The Rise of Value-Based Health Plans

Companies like Safeway and Wal-Mart are championing health plans that reward healthy behaviors. Safeway employees, for instance, pay premiums based on things like tobacco usage, weight, blood pressure, and cholesterol levels. They are screened for these four measures and receive a discount for each test they pass. At Wal-Mart, workers who use tobacco are charged more for coverage due to their rising healthcare costs.

Though some respondents to the Psilos 2012 Outlook were turned off by these tactics -- with 20 percent stating that people should not be rewarded for behavioral health changes -- the majority felt differently. When asked what kind of actions should be rewarded with a discounted premium, 22.2 percent of respondents said regular exercise. Other rewarded activities include: having annual check-ups (18.5%), stopping smoking (15.2%), losing weight (10.3%), eating healthier (7.6%) and taking annual diagnostic tests/blood tests (5.5%).

These results point to the rising importance of value-based health plans that reward consumers for healthy habits. One such provider is SeeChange Health, the first independent value-based health insurance company in the U.S. SeeChange offers personalized health plans that provide financial and other incentives to encourage individuals to play an active role in their health management and improve their quality of life. SeeChange members, who complete a health questionnaire along with annual biometric testing, including cancer screenings and basic lab tests, are rewarded with enhanced benefits such as reduced coinsurance and deductibles along with cash rewards. For those who are identified as having or who are at risk of developing a chronic illness, such as diabetes, congestive heart failure or asthma, ongoing financial incentives are provided in the form of further increases in benefit. For many, 100 percent of the care provided to prevent or effectively manage their chronic illness is covered at no out-of-pocket cost to the consumer. The concept is not to provide coverage only to healthy people, but to encourage healthy behaviors among all people enrolled in value-based plans, regardless of their initial health status at enrollment.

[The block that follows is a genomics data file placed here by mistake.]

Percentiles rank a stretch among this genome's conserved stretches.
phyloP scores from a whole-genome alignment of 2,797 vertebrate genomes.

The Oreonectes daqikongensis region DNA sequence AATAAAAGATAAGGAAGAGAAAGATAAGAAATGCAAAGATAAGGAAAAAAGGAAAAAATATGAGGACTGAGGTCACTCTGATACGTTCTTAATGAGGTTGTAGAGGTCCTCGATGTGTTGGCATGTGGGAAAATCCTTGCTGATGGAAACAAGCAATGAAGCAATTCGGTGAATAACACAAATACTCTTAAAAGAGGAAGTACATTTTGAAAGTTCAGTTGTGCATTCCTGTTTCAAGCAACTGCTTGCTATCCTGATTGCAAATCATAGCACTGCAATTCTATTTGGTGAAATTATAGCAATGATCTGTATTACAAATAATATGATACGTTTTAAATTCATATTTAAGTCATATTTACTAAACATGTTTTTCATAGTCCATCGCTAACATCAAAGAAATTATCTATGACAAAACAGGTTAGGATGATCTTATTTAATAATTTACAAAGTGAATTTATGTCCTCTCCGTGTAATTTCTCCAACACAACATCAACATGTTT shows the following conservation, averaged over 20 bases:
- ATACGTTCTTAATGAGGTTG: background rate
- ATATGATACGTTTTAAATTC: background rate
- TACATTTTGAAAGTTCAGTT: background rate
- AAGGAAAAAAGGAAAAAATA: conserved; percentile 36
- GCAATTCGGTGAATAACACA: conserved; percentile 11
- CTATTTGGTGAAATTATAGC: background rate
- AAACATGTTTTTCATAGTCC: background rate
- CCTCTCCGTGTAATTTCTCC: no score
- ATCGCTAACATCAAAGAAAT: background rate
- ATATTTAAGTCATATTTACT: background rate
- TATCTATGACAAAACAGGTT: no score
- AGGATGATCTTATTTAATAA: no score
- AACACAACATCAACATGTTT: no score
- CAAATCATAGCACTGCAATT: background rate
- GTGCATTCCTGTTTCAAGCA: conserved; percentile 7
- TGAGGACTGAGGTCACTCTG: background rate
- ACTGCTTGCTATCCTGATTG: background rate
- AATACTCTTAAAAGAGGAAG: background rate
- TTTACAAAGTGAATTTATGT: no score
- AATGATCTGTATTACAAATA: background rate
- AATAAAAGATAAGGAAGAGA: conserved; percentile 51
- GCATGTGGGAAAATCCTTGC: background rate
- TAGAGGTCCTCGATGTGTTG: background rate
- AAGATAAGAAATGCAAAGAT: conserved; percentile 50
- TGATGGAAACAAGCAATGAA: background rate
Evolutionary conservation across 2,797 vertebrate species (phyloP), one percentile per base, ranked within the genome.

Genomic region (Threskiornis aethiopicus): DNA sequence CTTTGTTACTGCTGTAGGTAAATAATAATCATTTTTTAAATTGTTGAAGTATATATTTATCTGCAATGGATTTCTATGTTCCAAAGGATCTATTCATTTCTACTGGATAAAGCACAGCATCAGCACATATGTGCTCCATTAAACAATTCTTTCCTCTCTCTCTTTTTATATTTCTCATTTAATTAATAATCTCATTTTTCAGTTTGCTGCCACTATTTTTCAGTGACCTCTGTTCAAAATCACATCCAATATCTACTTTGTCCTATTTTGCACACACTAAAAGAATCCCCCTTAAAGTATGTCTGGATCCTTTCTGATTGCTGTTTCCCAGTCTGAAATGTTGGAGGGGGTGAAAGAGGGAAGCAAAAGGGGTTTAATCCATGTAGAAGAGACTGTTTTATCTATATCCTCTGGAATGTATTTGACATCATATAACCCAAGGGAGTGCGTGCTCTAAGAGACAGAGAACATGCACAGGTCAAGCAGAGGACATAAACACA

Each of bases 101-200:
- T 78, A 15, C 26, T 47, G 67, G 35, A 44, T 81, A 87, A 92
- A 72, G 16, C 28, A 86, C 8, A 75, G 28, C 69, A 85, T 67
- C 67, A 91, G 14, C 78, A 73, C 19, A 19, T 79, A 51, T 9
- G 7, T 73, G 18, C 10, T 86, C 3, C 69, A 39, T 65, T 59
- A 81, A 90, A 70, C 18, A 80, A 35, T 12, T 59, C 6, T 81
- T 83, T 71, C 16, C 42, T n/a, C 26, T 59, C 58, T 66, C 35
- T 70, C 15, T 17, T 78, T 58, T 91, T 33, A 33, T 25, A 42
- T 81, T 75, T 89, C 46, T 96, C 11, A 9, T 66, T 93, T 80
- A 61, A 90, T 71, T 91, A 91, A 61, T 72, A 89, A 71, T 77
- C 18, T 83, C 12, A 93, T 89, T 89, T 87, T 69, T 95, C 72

Some argue that wellness incentives fall short because when the incentive stops, old behaviors return. For instance, in a study by Carnegie Mellon University, obese U.S. military veterans were paid to lose a pound per week for 24 weeks. Two months after the incentives ended, the vets had gained back all the weight. But that's precisely why long-term and consistent incentives have to be deeply integrated into health plans, and can't just be a sideshow or afterthought.

"My belief is that you have to provide a financial incentive forever. As soon as the financial piece goes away so does the behavior," says Martin Watson, CEO of SeeChange Health. "I am of the opinion that, in the not too distant future, we will have to pay people for every pill they take, as long as they are working to keep themselves healthier over the long term."

The SeeChange approach makes good sense. After all, one of the most alarming causes of skyrocketing health costs is people not taking their medicine. One-third to one-half of all patients doesn't take medication as prescribed, according to research by the New England Healthcare Institute. And those patients often get sicker, resulting in an estimated $290 billion in avoidable medical spending every year, including unnecessary hospitalizations. Innovative players like SeeChange realize that by paying modest financial incentives up front and over the long term, they can avoid the much larger costs of non-compliance and hospitalization down the road.

Making Personalized Medicine Truly Personal

Another key to patient engagement in the age of consumer-focused healthcare is personalization. Today, personalized medicine has come to mean designer drugs for people with certain genetic profiles. But personalized medicine must go beyond the borders of drug development and into healthcare as a whole. Why? Because the consumerization of healthcare will take many forms depending on a person's health status, age, technical literacy, and personal and financial motivation.